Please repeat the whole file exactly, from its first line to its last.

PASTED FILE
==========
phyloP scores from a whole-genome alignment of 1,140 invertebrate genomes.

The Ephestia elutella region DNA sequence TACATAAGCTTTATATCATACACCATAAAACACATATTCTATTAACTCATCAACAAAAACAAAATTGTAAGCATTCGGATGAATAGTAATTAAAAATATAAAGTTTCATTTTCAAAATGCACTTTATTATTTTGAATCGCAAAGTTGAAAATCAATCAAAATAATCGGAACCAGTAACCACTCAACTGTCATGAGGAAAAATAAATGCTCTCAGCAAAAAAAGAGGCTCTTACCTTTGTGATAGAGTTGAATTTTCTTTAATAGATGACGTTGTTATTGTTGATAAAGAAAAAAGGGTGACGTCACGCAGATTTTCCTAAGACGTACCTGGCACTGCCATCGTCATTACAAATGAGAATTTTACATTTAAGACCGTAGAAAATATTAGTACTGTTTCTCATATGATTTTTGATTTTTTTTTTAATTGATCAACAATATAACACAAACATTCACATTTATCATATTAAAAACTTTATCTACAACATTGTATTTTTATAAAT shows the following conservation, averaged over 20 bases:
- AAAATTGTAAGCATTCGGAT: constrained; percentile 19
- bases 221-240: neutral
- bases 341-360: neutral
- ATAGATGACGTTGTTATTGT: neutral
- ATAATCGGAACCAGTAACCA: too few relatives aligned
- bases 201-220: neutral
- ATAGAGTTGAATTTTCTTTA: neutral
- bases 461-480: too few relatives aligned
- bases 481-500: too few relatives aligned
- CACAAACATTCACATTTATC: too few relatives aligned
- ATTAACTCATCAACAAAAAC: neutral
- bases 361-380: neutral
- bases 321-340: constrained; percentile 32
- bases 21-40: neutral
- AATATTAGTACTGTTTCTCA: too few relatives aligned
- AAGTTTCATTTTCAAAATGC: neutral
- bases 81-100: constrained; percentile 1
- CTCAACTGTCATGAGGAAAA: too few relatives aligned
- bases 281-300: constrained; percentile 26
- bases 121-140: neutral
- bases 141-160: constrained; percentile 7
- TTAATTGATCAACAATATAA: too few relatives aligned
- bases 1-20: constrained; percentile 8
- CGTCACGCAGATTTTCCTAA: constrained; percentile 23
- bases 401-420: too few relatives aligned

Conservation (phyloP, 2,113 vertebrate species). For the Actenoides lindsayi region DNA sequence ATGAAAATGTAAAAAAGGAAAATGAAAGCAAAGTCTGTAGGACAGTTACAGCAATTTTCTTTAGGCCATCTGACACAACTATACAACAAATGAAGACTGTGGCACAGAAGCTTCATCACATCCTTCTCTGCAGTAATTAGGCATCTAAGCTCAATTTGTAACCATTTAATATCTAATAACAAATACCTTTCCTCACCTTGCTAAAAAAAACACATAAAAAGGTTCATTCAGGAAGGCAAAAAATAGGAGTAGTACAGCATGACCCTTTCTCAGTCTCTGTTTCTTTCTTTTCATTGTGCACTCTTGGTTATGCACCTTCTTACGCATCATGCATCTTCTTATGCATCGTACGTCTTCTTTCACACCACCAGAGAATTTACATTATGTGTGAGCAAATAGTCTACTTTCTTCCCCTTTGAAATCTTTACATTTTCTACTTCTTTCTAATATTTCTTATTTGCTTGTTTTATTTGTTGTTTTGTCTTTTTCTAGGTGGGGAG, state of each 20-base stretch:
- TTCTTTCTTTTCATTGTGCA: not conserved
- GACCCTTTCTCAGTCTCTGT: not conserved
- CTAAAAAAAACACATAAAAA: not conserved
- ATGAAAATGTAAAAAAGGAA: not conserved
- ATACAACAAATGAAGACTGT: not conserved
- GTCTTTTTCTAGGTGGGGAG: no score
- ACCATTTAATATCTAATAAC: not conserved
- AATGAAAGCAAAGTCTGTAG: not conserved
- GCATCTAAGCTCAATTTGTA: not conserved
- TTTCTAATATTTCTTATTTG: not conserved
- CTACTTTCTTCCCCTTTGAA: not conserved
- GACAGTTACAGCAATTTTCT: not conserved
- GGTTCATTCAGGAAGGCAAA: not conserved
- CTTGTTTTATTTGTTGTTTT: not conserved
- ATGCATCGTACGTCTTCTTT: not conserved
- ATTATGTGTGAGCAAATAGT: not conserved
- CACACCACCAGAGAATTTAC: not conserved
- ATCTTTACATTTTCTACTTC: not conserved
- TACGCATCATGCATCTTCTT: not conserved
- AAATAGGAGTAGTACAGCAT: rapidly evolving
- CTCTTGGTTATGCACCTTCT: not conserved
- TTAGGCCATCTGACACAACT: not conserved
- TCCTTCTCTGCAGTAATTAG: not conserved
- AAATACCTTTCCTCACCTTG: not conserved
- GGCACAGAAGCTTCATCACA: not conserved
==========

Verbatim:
phyloP scores from a whole-genome alignment of 1,140 invertebrate genomes.

The Ephestia elutella region DNA sequence TACATAAGCTTTATATCATACACCATAAAACACATATTCTATTAACTCATCAACAAAAACAAAATTGTAAGCATTCGGATGAATAGTAATTAAAAATATAAAGTTTCATTTTCAAAATGCACTTTATTATTTTGAATCGCAAAGTTGAAAATCAATCAAAATAATCGGAACCAGTAACCACTCAACTGTCATGAGGAAAAATAAATGCTCTCAGCAAAAAAAGAGGCTCTTACCTTTGTGATAGAGTTGAATTTTCTTTAATAGATGACGTTGTTATTGTTGATAAAGAAAAAAGGGTGACGTCACGCAGATTTTCCTAAGACGTACCTGGCACTGCCATCGTCATTACAAATGAGAATTTTACATTTAAGACCGTAGAAAATATTAGTACTGTTTCTCATATGATTTTTGATTTTTTTTTTAATTGATCAACAATATAACACAAACATTCACATTTATCATATTAAAAACTTTATCTACAACATTGTATTTTTATAAAT shows the following conservation, averaged over 20 bases:
- AAAATTGTAAGCATTCGGAT: constrained; percentile 19
- bases 221-240: neutral
- bases 341-360: neutral
- ATAGATGACGTTGTTATTGT: neutral
- ATAATCGGAACCAGTAACCA: too few relatives aligned
- bases 201-220: neutral
- ATAGAGTTGAATTTTCTTTA: neutral
- bases 461-480: too few relatives aligned
- bases 481-500: too few relatives aligned
- CACAAACATTCACATTTATC: too few relatives aligned
- ATTAACTCATCAACAAAAAC: neutral
- bases 361-380: neutral
- bases 321-340: constrained; percentile 32
- bases 21-40: neutral
- AATATTAGTACTGTTTCTCA: too few relatives aligned
- AAGTTTCATTTTCAAAATGC: neutral
- bases 81-100: constrained; percentile 1
- CTCAACTGTCATGAGGAAAA: too few relatives aligned
- bases 281-300: constrained; percentile 26
- bases 121-140: neutral
- bases 141-160: constrained; percentile 7
- TTAATTGATCAACAATATAA: too few relatives aligned
- bases 1-20: constrained; percentile 8
- CGTCACGCAGATTTTCCTAA: constrained; percentile 23
- bases 401-420: too few relatives aligned

Conservation (phyloP, 2,113 vertebrate species). For the Actenoides lindsayi region DNA sequence ATGAAAATGTAAAAAAGGAAAATGAAAGCAAAGTCTGTAGGACAGTTACAGCAATTTTCTTTAGGCCATCTGACACAACTATACAACAAATGAAGACTGTGGCACAGAAGCTTCATCACATCCTTCTCTGCAGTAATTAGGCATCTAAGCTCAATTTGTAACCATTTAATATCTAATAACAAATACCTTTCCTCACCTTGCTAAAAAAAACACATAAAAAGGTTCATTCAGGAAGGCAAAAAATAGGAGTAGTACAGCATGACCCTTTCTCAGTCTCTGTTTCTTTCTTTTCATTGTGCACTCTTGGTTATGCACCTTCTTACGCATCATGCATCTTCTTATGCATCGTACGTCTTCTTTCACACCACCAGAGAATTTACATTATGTGTGAGCAAATAGTCTACTTTCTTCCCCTTTGAAATCTTTACATTTTCTACTTCTTTCTAATATTTCTTATTTGCTTGTTTTATTTGTTGTTTTGTCTTTTTCTAGGTGGGGAG, state of each 20-base stretch:
- TTCTTTCTTTTCATTGTGCA: not conserved
- GACCCTTTCTCAGTCTCTGT: not conserved
- CTAAAAAAAACACATAAAAA: not conserved
- ATGAAAATGTAAAAAAGGAA: not conserved
- ATACAACAAATGAAGACTGT: not conserved
- GTCTTTTTCTAGGTGGGGAG: no score
- ACCATTTAATATCTAATAAC: not conserved
- AATGAAAGCAAAGTCTGTAG: not conserved
- GCATCTAAGCTCAATTTGTA: not conserved
- TTTCTAATATTTCTTATTTG: not conserved
- CTACTTTCTTCCCCTTTGAA: not conserved
- GACAGTTACAGCAATTTTCT: not conserved
- GGTTCATTCAGGAAGGCAAA: not conserved
- CTTGTTTTATTTGTTGTTTT: not conserved
- ATGCATCGTACGTCTTCTTT: not conserved
- ATTATGTGTGAGCAAATAGT: not conserved
- CACACCACCAGAGAATTTAC: not conserved
- ATCTTTACATTTTCTACTTC: not conserved
- TACGCATCATGCATCTTCTT: not conserved
- AAATAGGAGTAGTACAGCAT: rapidly evolving
- CTCTTGGTTATGCACCTTCT: not conserved
- TTAGGCCATCTGACACAACT: not conserved
- TCCTTCTCTGCAGTAATTAG: not conserved
- AAATACCTTTCCTCACCTTG: not conserved
- GGCACAGAAGCTTCATCACA: not conserved